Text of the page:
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"""
@author: Mobilize.Net
@title: Script for uploading a single large file using the 
snowflake connector and a pandas dataframe.
"""

# Note that this code is written to be as easy to understand as possible.
# There are many ways to write this in a more concise manner, but this way
# will still work just fine.

# Importing the required packages for all your data framing needs.
import pandas as pd
import os

# The Snowflake Connector library.
import snowflake.connector as snow
from snowflake.connector.pandas_tools import write_pandas

## Phase I: Setup and Connect
# The connector...
conn = snow.connect(user="ROHITMI023",
   password=os.getenv("snowflake_password"),
   account="tc00115.ap-south-1.aws")

# Create a cursor object.
cur = conn.cursor()

# Now let's define all of the setup properties that we want to pass
# to Snowflake for each of these properties.
# Remember there are properties for each of these that you can alter
# by checking the documentation and defining those settings.

# Starting with the Role.
sql = "USE ROLE SYSADMIN"
cur.execute(sql)

# And moving on to define and select the warehouse we want to use.
# We do want to specify a size with the warehouse, but feel free 
# to change the warehouse size.
sql = """CREATE WAREHOUSE IF NOT EXISTS COMPUTE_WH 
         WITH WAREHOUSE_SIZE = XSMALL"""
cur.execute(sql)

# And then select it.
sql = "USE WAREHOUSE COMPUTE_WH"
cur.execute(sql)

# See if the desired database exists.
sql = "CREATE DATABASE IF NOT EXISTS MOCK_PROJECT_DB"
cur.execute(sql)

# And then use it.
sql = "USE DATABASE MOCK_PROJECT_DB"
cur.execute(sql)

sql = "CREATE SCHEMA IF NOT EXISTS PUBLIC"
cur.execute(sql)

# And then use it.
sql = "USE SCHEMA PUBLIC"
cur.execute(sql)

original = r"C:\Users\rohit\Downloads\Hilton Property Rental Services\PropertySummary.csv" # <- Replace with your path.
delimiter = "," # Replace if you're using a different delimiter.

# Get it as a pandas dataframe.
dataframe = pd.read_csv(original, sep = delimiter)

create_tbl_statement = "CREATE OR REPLACE TABLE PROPERTY_SUMMARY" + " (\n"

# Loop through each column finding the datatype and adding it to the statement

for column in dataframe.columns:
    if (
    dataframe[column].dtype.name == "int"
    or dataframe[column].dtype.name == "int64"
    ):
    	create_tbl_statement = create_tbl_statement + column + " int"
    elif dataframe[column].dtype.name == "object":
    	create_tbl_statement = create_tbl_statement + column + " varchar(16777216)"
    elif dataframe[column].dtype.name == "datetime64[ns]":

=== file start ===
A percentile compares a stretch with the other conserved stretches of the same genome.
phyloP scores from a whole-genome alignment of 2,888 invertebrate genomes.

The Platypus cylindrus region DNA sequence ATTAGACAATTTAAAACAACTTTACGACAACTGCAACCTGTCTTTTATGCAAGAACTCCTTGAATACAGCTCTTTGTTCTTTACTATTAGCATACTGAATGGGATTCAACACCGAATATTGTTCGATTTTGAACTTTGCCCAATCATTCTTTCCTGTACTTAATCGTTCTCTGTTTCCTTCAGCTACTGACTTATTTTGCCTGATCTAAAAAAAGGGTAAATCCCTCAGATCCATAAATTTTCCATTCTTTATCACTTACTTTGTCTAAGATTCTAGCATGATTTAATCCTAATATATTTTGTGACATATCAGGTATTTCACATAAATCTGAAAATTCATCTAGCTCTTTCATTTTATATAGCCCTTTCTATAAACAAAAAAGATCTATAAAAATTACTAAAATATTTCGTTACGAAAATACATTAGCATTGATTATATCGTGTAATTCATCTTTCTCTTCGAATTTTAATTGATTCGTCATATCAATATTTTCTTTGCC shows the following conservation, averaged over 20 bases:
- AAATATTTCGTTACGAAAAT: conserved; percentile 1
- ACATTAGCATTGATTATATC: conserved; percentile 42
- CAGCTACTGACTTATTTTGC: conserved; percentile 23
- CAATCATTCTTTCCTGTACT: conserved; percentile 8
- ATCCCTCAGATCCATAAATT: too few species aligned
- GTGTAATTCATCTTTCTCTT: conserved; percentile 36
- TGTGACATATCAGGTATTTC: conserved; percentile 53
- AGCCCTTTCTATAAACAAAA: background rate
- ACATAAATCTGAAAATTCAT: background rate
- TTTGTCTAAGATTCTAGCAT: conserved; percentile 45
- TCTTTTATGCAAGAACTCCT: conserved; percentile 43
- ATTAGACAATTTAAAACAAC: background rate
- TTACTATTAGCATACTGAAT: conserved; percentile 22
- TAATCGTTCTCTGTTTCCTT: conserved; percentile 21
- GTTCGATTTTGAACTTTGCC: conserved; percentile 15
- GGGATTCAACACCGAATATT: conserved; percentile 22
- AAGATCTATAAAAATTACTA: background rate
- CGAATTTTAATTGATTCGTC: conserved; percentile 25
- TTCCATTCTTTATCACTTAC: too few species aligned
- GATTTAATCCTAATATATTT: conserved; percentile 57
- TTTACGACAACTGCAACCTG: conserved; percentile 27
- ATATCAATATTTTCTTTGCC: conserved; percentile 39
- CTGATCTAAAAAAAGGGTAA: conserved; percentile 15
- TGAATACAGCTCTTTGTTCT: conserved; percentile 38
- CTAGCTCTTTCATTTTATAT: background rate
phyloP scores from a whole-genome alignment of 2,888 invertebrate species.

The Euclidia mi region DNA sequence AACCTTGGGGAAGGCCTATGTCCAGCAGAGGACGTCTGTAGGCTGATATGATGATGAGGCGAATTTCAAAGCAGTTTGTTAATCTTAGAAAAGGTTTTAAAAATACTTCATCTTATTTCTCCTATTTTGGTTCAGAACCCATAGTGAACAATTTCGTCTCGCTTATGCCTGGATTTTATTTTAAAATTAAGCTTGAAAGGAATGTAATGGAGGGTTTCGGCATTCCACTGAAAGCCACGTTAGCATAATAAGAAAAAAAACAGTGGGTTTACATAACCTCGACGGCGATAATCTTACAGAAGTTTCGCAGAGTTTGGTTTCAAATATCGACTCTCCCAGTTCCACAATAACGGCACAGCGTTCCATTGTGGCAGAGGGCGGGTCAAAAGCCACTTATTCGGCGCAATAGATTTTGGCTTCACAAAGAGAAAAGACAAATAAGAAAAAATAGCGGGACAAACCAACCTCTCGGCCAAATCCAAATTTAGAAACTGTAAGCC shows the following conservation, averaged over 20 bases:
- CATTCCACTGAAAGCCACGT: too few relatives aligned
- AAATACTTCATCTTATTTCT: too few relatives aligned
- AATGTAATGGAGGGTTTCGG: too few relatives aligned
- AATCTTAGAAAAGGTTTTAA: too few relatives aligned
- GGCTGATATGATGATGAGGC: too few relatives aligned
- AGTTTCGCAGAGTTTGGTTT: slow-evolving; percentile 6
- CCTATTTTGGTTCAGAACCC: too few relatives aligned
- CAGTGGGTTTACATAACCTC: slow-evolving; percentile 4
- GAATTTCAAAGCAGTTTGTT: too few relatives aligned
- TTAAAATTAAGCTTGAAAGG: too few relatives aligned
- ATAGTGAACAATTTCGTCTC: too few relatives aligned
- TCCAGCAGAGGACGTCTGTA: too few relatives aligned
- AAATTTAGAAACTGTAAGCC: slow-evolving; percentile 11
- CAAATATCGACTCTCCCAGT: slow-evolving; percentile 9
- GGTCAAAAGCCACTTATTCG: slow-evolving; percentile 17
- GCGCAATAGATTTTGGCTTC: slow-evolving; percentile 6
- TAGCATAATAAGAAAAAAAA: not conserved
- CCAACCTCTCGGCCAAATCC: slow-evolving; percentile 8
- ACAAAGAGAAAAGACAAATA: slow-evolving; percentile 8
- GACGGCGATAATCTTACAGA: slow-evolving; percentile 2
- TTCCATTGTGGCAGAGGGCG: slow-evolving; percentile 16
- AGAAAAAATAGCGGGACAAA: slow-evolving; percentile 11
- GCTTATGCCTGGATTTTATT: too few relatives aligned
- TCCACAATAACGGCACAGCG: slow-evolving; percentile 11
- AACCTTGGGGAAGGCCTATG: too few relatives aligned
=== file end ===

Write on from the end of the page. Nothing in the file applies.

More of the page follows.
create_tbl_statement = create_tbl_statement + column + " datetime"
    elif dataframe[column].dtype.name == "float64":
    	create_tbl_statement = create_tbl_statement + column + " float8"
    elif dataframe[column].dtype.name == "bool":
    	create_tbl_statement = create_tbl_statement + column + " boolean"
    else:
    	create_tbl_statement = create_tbl_statement + column + " varchar(16777216)"

    # If column is not last column, add comma, else end sql-query
    if dataframe[column].name != dataframe.columns[-1]:
    	create_tbl_statement = create_tbl_statement + ",\n"
    else:
    	create_tbl_statement = create_tbl_statement + ")"
       
#Execute the SQL statement to create the table

conn.cursor().execute(create_tbl_statement)
# Create a cursor object.
# # cur = conn.cursor()

# ## Phase II: Upload from the Exported Data File.
# # Let's import a new dataframe so that we can test this.
# original = r"C:\Users\rohit\Downloads\Hilton Property Rental Services\PropertySummary.csv" # <- Replace with your path.
# delimiter = "," # Replace if you're using a different delimiter.

# # Get it as a pandas dataframe.
# total = pd.read_csv(original, sep = delimiter)

# Drop any columns you may not need (optional).
# total.drop(columns = ['A_ColumnName',
#                       'B_ColumnName'],
#                        inplace = True)

# Rename the columns in the dataframe if they don't match your existing table.
# This is optional, but ESSENTIAL if you already have created the table format
# in Snowflake.
# total.rename(columns={"A_ColumnName": "A_COLUMN", 
#                       "B_ColumnName": "B_COLUMN"},
#                        inplace=True)

# Actually write to the table in snowflake.
# write_pandas(conn, total, "PROPERTY_SUMMARY")

# (Optionally, you can check to see if what you loaded is identical
# to what you have in your pandas dataframe. Perhaps... a topic for a future 
# blog post.

## Phase III: Turn off the warehouse.
# Create a cursor object.
# cur = conn.cursor()

# # Execute a statement that will turn the warehouse off.
# sql = "ALTER WAREHOUSE COMPUTE_WH SUSPEND"
# cur.execute(sql)

# # Close your cursor and your connection.
# cur.close()
# conn.close()

# And that's it. Much easier than using the load data utility, but maybe
# not as user friendly.

# original = r"C:\Users\rohit\Downloads\Hilton Property Rental Services\Feedbacksummary.csv" # <- Replace with your path.
# delimiter = "," # Replace if you're using a different delimiter.

# # reading the csv file using read_csv
# # storing the data frame in variable called df
# df = pd.read_csv(original, sep = delimiter, encoding='latin-1')

# # creating a list of column names by
# # calling the .columns
# list_of_column_names = list(df.columns)

# # Use Dataframe.dtypes to
# # give the series of 
# # data types as result
# datatypes = df.dtypes



# cur.execute(
#     "CREATE OR REPLACE TABLE"
#     "PROPERTY_SUMMARY("
# )

# Execute a statement that will delete the data from the current folder.
# If you would prefer not to do this, then just comment it out.
# In fact, we'll leave it commented out, just in case the data file you 
# are importing will be appended to the existing table, and not replacing it.
# sql = "truncate table if exists YOUR_TABLE_NAME"
# cur.execute(sql)

# Close the cursor.
# cur.close()